I hadn’t used the Pandora music streaming service in about three years when my wife shot me a message: “I’m listening to ‘Top 40 Hair Bands,’ and it’s great. You should put it on.”

So I did.

I love me the cheese, and nothing is cheesier than the 1980s and Hair Bands.

Everything started fine. There was a little Europe (The Final Countdown), a White Lion song I never even knew existed (they put out four albums? Who knew?) but immediately following White Lion, was Guns n’ Roses.

I frowned.

Hearing White Lion is 100% acceptable if listening to “Top 40 Hair Bands.” It’s expected. Yes, the band was awful, but they existed square in the center of the definition of “Hair Band.”

Guns n’ Roses, however, was not a Hair Band. They were actually founded to act as a counter to the popular culture of the day.

Whatever. I wasn’t about to start writing protest letters off one song.

Then Rock and Roll all Nite, by KISS, played. The live version, from the album Alive. The record that launched them into fame.

Again I winced.

KISS in the 1980s? Yes, Hair Band. When they took off their makeup, they panicked. KISS became followers instead of trendsetters and embraced glam like a warm cup of hot cocoa on a cold winter night. Their album Asylum is as Hair-Band unlistenable as it gets.

But Alive came out in 1975, well before the term “Hair Band” was ever coined. It’s what made KISS, KISS. They were icons in the late 1970s. To lump them in with White Lion and Guns n’ Roses is inappropriate.

From there things just got more and more confusing. Instead of drawing from the vast amount of silly Hair Metal Pandora could choose from—Britney Fox, Cinderfella… sorry, Cinderella—I was getting Journey and Joan Jett. If you were to ask any member of Journey or Joan Jett herself if they wanted to be lumped in with Hair Bands, I’m sure the answer would be a resounding “NO.”

Then the Kenny Loggins song Danger Zone played, followed by Metallica. Not just any Metallica, but For Whom the Bell Tolls, from Ride the Lightning. By this point I wanted to reach through my computer and throttle whoever wrote the Pandora algorithm.

I was done.

Like Guns n’ Roses, Metallica was formed as a response to Hair Bands. Lars and James hated what they saw and heard being championed as music, loved dark European thrash metal, and put Metallica together in order to sneer at Bon Jovi.

What’s odd is: looking at the biographies of both Guns n’ Roses and Metallica on Pandora itself, each pointed out the bands swam against the popular stream of the moment. Which means someone at Pandora gets it, and someone doesn’t.

Playing the “Hair Metal” station reminded me why I stopped listening to Pandora in the first place: the faulty algorithm.

Three or four years ago I created a station called “The Police.” After firing it up, I got a little Police, some Sting, a snippet or two from Peter Gabriel and even U2, all of which are appropriate. Unfortunately, both Kansas and 38 Special kept popping up.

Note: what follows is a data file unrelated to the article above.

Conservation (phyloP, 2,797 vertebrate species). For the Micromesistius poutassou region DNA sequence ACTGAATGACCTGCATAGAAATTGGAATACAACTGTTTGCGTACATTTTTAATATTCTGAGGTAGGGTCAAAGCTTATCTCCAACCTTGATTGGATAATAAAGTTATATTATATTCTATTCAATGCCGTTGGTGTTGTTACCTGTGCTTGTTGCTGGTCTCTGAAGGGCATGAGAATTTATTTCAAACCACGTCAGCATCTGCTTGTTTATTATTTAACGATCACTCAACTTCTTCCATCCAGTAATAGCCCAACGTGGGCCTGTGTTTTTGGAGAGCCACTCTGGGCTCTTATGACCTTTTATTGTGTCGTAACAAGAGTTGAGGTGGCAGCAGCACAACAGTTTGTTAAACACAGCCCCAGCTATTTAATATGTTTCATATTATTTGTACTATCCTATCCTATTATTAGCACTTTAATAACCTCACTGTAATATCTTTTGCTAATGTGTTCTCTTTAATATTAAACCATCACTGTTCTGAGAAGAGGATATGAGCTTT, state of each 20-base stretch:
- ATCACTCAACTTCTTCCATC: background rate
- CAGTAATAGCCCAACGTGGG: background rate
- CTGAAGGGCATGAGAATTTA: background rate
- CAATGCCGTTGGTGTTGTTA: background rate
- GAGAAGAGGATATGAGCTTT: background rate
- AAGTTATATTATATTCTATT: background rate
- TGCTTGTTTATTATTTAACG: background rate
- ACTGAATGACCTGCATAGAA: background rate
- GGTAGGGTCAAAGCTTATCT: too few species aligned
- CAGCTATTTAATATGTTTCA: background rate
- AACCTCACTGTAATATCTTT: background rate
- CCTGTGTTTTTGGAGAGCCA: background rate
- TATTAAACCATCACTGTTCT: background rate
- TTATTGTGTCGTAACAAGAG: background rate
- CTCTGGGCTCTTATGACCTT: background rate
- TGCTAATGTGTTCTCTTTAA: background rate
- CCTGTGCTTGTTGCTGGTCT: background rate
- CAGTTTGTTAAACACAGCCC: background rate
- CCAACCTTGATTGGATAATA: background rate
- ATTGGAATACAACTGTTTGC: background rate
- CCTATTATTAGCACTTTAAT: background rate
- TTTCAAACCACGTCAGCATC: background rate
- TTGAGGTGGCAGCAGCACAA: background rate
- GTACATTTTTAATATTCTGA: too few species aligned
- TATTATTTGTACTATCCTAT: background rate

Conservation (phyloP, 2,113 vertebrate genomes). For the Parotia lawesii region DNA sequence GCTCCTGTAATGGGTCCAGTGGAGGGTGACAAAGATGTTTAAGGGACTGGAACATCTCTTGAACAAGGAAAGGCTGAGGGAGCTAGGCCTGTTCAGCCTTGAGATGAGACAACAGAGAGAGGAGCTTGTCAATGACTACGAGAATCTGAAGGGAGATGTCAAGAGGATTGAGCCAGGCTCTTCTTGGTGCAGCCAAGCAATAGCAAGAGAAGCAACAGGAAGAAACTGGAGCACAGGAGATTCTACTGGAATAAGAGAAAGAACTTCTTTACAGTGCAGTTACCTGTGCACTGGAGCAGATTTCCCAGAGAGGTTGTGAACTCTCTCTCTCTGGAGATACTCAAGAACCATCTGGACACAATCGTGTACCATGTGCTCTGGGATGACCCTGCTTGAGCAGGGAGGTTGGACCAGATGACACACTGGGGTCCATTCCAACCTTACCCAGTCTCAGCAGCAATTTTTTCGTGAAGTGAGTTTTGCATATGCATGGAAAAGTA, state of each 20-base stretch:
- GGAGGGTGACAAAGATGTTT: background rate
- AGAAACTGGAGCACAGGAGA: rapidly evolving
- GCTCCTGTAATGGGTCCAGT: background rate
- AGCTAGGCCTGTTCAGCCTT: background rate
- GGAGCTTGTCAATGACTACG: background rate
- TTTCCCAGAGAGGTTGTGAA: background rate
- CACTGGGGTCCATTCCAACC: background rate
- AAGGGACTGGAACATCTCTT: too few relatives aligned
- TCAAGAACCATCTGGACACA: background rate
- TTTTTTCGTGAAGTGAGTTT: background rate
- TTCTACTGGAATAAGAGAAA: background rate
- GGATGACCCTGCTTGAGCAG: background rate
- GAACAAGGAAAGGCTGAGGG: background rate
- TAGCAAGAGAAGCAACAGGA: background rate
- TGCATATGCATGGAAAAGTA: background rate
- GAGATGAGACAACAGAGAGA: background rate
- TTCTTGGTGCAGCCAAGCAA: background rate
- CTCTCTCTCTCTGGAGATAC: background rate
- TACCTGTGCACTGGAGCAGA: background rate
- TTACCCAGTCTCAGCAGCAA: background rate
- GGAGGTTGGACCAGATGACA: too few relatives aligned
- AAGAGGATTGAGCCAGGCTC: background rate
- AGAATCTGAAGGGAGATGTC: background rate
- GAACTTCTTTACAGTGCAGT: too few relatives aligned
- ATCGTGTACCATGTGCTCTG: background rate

Not that I have anything against Kansas or 38 Special (OK, I do, but even if I didn’t) they do not belong along side The Police.

I stopped using Pandora until I got the message from my wife. Having the same experience several years apart was irritating. It means either Pandora has no clue what they’re doing, or they don’t care that they get it wrong.

When my wife asked me what I thought of the Hair Band station, I told her of my frustrations. She shrugged my complaints off.

“It’s not that big a deal,” she said of the mixing of music styles.

To a music fan, it is. To say The Police is like Kansas, that White Lion is similar to Guns n’ Roses, or that Kenny Loggins is akin to Metallica is like saying Miles Davis and Kenny G are the same, “because jazz.” Or, to take it out of the realm of music, it would be akin to saying Bernie Sanders and Sarah Palin are the same, because they’re both politicians.

Music is made up of a multitude of styles and sounds; it’s not a one-size-fits-all category.

I’ve been told the algorithm fails because it works off the qualities of the music. If you hear a heavy drum beat, or a strong female lead singer, soaring choruses… then like-sounding songs will be chosen.

Unfortunately, that would mean whoever programmed The Police to line up with Kansas was saying Stewart Copeland is comparable to the functional-not-legendary drummer from Kansas. That would be like saying the Green Bay Packers are the same as a grade school flag football team, “because sports!”

Until I hear Pandora has gotten their ducks in a row, I’m going back to Spotify. I’ll build playlists that are in tune with one another and not the incoherent ramblings of an algorithm written by a programmer who knows more about ones and zeroes than music.

(Or women, most likely.)

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Comedian Nathan Timmel

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